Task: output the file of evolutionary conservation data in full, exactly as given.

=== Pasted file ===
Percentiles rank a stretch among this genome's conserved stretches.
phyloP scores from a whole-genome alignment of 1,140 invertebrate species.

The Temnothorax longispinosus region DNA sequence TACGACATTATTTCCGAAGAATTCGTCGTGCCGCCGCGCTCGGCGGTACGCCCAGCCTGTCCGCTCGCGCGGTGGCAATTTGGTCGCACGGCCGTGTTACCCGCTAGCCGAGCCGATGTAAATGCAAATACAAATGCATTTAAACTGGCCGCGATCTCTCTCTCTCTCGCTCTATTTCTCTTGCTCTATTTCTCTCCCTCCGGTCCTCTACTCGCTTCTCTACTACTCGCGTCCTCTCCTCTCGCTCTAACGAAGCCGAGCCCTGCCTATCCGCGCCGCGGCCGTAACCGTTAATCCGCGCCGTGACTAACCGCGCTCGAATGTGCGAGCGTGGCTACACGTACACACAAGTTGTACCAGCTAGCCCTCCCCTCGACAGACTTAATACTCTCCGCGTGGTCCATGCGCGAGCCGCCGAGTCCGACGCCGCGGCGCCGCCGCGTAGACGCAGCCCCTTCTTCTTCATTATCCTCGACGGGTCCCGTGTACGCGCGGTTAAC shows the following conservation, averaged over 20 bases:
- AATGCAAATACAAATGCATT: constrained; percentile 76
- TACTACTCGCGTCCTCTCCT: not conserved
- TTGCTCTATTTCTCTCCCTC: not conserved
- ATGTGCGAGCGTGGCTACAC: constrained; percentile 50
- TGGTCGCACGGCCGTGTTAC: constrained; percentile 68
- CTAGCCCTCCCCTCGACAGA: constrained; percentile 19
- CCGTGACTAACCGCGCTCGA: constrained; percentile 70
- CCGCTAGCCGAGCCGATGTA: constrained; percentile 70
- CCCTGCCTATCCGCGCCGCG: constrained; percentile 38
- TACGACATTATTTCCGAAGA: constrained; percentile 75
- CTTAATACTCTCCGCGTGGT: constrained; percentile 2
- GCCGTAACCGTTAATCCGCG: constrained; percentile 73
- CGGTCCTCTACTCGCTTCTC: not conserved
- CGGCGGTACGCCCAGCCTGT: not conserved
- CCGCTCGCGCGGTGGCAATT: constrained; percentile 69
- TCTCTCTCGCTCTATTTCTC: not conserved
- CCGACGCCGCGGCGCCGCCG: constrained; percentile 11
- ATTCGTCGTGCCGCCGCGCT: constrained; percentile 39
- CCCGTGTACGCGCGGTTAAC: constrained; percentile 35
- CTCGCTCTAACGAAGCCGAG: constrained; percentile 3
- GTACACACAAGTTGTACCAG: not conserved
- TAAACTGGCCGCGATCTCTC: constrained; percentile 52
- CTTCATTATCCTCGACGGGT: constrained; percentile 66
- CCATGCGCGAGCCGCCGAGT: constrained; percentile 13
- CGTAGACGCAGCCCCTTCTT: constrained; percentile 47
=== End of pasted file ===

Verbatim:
Percentiles rank a stretch among this genome's conserved stretches.
phyloP scores from a whole-genome alignment of 1,140 invertebrate species.

The Temnothorax longispinosus region DNA sequence TACGACATTATTTCCGAAGAATTCGTCGTGCCGCCGCGCTCGGCGGTACGCCCAGCCTGTCCGCTCGCGCGGTGGCAATTTGGTCGCACGGCCGTGTTACCCGCTAGCCGAGCCGATGTAAATGCAAATACAAATGCATTTAAACTGGCCGCGATCTCTCTCTCTCTCGCTCTATTTCTCTTGCTCTATTTCTCTCCCTCCGGTCCTCTACTCGCTTCTCTACTACTCGCGTCCTCTCCTCTCGCTCTAACGAAGCCGAGCCCTGCCTATCCGCGCCGCGGCCGTAACCGTTAATCCGCGCCGTGACTAACCGCGCTCGAATGTGCGAGCGTGGCTACACGTACACACAAGTTGTACCAGCTAGCCCTCCCCTCGACAGACTTAATACTCTCCGCGTGGTCCATGCGCGAGCCGCCGAGTCCGACGCCGCGGCGCCGCCGCGTAGACGCAGCCCCTTCTTCTTCATTATCCTCGACGGGTCCCGTGTACGCGCGGTTAAC shows the following conservation, averaged over 20 bases:
- AATGCAAATACAAATGCATT: constrained; percentile 76
- TACTACTCGCGTCCTCTCCT: not conserved
- TTGCTCTATTTCTCTCCCTC: not conserved
- ATGTGCGAGCGTGGCTACAC: constrained; percentile 50
- TGGTCGCACGGCCGTGTTAC: constrained; percentile 68
- CTAGCCCTCCCCTCGACAGA: constrained; percentile 19
- CCGTGACTAACCGCGCTCGA: constrained; percentile 70
- CCGCTAGCCGAGCCGATGTA: constrained; percentile 70
- CCCTGCCTATCCGCGCCGCG: constrained; percentile 38
- TACGACATTATTTCCGAAGA: constrained; percentile 75
- CTTAATACTCTCCGCGTGGT: constrained; percentile 2
- GCCGTAACCGTTAATCCGCG: constrained; percentile 73
- CGGTCCTCTACTCGCTTCTC: not conserved
- CGGCGGTACGCCCAGCCTGT: not conserved
- CCGCTCGCGCGGTGGCAATT: constrained; percentile 69
- TCTCTCTCGCTCTATTTCTC: not conserved
- CCGACGCCGCGGCGCCGCCG: constrained; percentile 11
- ATTCGTCGTGCCGCCGCGCT: constrained; percentile 39
- CCCGTGTACGCGCGGTTAAC: constrained; percentile 35
- CTCGCTCTAACGAAGCCGAG: constrained; percentile 3
- GTACACACAAGTTGTACCAG: not conserved
- TAAACTGGCCGCGATCTCTC: constrained; percentile 52
- CTTCATTATCCTCGACGGGT: constrained; percentile 66
- CCATGCGCGAGCCGCCGAGT: constrained; percentile 13
- CGTAGACGCAGCCCCTTCTT: constrained; percentile 47